“By allowing workers to live their personal lives without intrusion, smart businesses can make a powerful statement; namely, that they accept them for who they are, treasure their professional contributions to the company, and want them to be happy and fulfilled outside as well as inside the office. This, in turn, would inspire loyalty and boost productivity in the workforce, and make those companies more profitable.”

However you feel about the topic of monitoring, and even censoring, it’s important to be clear with employees about expectations. A general statement about employee behavior and representation of the company might be enough to instill deeper forethought when employees post, comment, and like.

Do you monitor your employees’ social media accounts? Do you have a policy in place that covers personal social media activity?

Archive for Beth Platow

Your Best Marketing Secret: Employees as Brand Ambassadors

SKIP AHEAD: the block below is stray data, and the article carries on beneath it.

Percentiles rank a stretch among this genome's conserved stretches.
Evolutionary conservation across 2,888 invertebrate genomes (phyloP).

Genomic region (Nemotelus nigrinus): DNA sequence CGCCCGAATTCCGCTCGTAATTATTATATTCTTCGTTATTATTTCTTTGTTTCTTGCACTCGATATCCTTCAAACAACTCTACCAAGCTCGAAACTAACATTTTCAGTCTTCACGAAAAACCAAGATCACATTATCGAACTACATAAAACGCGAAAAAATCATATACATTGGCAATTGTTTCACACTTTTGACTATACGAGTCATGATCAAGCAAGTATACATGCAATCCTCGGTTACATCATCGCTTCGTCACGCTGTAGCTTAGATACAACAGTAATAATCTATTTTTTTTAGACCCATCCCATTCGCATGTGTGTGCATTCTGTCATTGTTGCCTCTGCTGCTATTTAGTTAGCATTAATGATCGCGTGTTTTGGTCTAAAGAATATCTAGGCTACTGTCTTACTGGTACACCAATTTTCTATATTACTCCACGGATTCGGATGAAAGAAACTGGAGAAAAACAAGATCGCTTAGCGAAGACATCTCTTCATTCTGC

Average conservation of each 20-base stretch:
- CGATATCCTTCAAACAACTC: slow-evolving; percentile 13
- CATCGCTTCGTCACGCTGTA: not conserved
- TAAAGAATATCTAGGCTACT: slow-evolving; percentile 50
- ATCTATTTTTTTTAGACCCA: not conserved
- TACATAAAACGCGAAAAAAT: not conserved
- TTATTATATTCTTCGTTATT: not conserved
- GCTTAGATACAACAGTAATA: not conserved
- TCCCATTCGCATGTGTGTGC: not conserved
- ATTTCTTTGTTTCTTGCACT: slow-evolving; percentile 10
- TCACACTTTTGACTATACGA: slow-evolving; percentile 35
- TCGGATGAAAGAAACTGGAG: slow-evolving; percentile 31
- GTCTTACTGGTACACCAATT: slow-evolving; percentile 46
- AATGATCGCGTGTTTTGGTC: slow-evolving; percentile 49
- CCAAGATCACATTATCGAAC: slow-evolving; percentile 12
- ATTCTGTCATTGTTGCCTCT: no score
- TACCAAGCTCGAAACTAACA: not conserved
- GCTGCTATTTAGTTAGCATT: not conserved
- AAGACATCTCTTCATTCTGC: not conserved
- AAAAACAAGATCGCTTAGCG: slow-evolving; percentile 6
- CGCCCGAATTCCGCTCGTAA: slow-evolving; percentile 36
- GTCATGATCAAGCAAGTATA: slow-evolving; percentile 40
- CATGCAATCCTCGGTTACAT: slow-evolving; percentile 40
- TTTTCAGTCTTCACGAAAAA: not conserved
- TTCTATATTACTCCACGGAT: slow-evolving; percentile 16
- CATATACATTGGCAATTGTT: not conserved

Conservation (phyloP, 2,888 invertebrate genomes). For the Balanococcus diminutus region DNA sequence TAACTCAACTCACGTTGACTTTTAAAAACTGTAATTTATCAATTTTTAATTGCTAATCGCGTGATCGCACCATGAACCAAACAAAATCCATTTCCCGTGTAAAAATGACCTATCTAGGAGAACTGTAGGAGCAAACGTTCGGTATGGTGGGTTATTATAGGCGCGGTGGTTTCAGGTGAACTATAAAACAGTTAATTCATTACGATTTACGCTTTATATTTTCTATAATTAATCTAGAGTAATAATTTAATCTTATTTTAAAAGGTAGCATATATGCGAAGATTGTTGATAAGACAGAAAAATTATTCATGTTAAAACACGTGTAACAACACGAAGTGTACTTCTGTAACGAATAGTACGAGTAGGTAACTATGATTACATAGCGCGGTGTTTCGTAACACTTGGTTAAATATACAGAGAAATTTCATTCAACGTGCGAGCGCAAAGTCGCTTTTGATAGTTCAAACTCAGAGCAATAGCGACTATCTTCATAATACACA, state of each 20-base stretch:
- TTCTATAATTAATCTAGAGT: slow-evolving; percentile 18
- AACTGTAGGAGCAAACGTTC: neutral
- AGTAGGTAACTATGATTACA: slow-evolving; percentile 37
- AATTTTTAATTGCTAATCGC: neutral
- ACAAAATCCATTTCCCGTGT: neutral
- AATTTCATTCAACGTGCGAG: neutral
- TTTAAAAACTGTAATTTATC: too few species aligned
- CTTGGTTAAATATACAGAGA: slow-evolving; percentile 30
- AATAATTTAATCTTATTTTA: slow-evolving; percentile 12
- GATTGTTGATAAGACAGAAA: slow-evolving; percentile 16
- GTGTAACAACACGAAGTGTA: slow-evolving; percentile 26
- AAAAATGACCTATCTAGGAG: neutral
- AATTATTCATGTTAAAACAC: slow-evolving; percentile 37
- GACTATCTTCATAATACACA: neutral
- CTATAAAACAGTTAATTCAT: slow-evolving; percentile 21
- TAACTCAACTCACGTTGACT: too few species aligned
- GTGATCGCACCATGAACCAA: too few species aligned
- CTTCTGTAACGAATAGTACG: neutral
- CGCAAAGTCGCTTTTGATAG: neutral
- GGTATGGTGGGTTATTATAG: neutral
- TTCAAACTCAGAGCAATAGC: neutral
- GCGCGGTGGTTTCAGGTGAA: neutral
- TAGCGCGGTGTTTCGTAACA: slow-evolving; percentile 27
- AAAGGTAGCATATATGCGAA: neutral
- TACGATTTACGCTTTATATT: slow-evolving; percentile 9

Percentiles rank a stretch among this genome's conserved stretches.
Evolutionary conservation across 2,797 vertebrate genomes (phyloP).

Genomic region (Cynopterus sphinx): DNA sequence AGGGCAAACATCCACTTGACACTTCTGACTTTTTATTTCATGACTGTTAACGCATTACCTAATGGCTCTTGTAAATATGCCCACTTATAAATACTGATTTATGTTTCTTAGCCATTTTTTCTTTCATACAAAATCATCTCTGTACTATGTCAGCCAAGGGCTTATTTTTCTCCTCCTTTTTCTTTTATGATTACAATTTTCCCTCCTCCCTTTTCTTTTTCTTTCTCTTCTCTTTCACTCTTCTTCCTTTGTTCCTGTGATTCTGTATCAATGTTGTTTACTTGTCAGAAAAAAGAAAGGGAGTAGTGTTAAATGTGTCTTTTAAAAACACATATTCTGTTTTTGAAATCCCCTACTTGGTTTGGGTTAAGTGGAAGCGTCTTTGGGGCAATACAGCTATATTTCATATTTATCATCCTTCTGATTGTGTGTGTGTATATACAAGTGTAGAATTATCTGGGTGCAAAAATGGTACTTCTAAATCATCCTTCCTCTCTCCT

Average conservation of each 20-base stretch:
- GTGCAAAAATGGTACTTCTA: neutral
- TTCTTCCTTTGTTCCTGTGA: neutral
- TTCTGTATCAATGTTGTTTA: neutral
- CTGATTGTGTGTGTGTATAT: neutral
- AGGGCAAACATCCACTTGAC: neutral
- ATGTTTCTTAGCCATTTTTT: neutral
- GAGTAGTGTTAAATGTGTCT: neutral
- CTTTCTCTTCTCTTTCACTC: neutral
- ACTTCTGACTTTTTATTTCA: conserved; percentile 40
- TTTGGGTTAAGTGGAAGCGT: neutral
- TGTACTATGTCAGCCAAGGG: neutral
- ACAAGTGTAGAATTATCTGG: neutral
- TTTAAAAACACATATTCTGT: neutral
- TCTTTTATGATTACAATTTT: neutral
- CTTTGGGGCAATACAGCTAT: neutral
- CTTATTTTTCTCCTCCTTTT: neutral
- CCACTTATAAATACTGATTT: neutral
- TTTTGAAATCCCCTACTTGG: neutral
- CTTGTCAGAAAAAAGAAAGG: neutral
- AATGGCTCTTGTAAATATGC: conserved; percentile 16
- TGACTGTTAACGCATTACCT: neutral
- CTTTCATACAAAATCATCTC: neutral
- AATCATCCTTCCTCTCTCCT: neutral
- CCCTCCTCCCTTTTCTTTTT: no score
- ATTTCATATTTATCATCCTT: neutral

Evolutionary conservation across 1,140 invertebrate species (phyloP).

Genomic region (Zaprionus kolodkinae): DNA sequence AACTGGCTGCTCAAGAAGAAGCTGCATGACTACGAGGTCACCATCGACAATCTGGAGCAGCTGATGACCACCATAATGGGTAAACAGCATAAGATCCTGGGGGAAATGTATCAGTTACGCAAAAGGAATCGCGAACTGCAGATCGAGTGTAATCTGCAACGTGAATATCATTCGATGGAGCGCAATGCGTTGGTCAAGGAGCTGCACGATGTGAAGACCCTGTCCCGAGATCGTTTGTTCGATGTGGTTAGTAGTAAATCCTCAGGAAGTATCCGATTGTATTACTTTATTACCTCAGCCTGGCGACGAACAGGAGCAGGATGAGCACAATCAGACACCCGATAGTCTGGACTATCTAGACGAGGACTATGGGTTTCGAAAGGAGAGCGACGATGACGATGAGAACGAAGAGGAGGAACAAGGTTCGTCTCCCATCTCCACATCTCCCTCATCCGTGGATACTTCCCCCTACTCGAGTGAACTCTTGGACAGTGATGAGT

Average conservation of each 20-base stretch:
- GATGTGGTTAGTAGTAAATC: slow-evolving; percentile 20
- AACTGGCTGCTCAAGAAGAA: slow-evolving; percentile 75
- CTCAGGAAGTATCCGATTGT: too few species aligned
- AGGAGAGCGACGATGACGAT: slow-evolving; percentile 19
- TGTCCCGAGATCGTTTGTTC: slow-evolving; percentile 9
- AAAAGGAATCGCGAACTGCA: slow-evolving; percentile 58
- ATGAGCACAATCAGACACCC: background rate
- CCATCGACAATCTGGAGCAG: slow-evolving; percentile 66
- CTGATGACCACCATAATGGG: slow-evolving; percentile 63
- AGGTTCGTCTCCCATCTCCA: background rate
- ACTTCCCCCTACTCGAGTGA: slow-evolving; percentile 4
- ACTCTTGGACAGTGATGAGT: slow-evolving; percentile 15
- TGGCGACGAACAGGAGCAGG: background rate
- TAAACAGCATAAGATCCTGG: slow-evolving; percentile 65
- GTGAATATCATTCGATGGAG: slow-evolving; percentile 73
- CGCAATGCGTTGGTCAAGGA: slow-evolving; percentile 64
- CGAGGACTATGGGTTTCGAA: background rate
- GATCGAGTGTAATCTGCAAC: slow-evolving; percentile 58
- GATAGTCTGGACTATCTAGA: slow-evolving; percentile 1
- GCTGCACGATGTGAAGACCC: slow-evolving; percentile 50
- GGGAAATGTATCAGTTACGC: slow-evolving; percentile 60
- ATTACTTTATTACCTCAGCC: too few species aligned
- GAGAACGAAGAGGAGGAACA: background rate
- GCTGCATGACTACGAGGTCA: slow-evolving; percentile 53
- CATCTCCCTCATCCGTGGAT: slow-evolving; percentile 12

Employees are much more than people you employ — they can be your best brand ambassadors.

employeesA friend shared a story recently. He was chatting with a woman at a party years ago. While they were exchanging pleasantries and engaging in small talk, he asked where she worked. She told him that she worked for a certain bank, which happened to be his bank. He felt valued by the company and loyal to it, as it was where he opened his very first bank account when he was just starting college. When he cheerily told her that he was a customer, she promptly and dryly responded, “Oh, have we ripped you off yet?”

Soon after he changed banks.

Some companies are overlooking their greatest marketing tool: their employees. That woman made a big impression on my friend and actually effected change. Though not the ideal outcome and desired action that the bank would have wanted, it illustrates an interesting point. According to the 2013 Edelman Trust Barometer, “employees rank higher in public trust than a firm’s PR department, CEO, or founder. 41% of us believe that employees are the most credible source of information regarding their business.”

Employee influence is huge. They can be, in fact, your most influential brand ambassadors.